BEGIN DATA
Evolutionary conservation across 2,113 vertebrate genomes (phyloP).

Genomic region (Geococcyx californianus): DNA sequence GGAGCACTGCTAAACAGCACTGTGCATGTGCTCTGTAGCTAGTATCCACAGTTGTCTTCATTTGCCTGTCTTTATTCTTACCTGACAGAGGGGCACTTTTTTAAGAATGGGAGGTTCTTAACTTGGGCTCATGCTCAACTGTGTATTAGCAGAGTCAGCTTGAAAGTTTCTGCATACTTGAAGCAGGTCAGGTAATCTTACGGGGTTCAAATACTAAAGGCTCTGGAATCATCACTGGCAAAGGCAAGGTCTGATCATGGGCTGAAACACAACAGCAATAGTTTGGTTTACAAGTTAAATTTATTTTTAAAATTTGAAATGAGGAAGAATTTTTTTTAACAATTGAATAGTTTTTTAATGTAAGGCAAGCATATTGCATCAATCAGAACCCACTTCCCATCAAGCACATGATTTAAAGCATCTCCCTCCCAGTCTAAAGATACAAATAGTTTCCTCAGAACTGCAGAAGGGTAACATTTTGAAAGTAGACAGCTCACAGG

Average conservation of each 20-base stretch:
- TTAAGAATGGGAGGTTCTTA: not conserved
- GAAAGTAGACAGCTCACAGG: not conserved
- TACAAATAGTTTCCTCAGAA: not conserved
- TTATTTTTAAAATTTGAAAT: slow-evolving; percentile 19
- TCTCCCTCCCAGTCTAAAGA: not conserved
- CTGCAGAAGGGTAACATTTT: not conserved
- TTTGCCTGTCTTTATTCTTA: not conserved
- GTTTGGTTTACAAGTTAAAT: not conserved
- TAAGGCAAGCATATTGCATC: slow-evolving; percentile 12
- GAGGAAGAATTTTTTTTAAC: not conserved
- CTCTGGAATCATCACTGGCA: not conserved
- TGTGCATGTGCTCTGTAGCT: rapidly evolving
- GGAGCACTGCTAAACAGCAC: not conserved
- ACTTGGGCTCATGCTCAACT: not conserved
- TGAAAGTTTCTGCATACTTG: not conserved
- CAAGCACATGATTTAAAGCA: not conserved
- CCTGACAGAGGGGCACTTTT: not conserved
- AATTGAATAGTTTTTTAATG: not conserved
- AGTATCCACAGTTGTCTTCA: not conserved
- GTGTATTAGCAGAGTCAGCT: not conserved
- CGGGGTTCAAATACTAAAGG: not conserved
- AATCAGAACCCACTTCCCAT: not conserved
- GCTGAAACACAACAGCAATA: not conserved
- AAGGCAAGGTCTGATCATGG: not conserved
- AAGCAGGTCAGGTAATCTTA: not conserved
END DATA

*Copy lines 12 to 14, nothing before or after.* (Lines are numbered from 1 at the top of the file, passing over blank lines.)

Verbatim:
- TAAGGCAAGCATATTGCATC: slow-evolving; percentile 12
- GAGGAAGAATTTTTTTTAAC: not conserved
- CTCTGGAATCATCACTGGCA: not conserved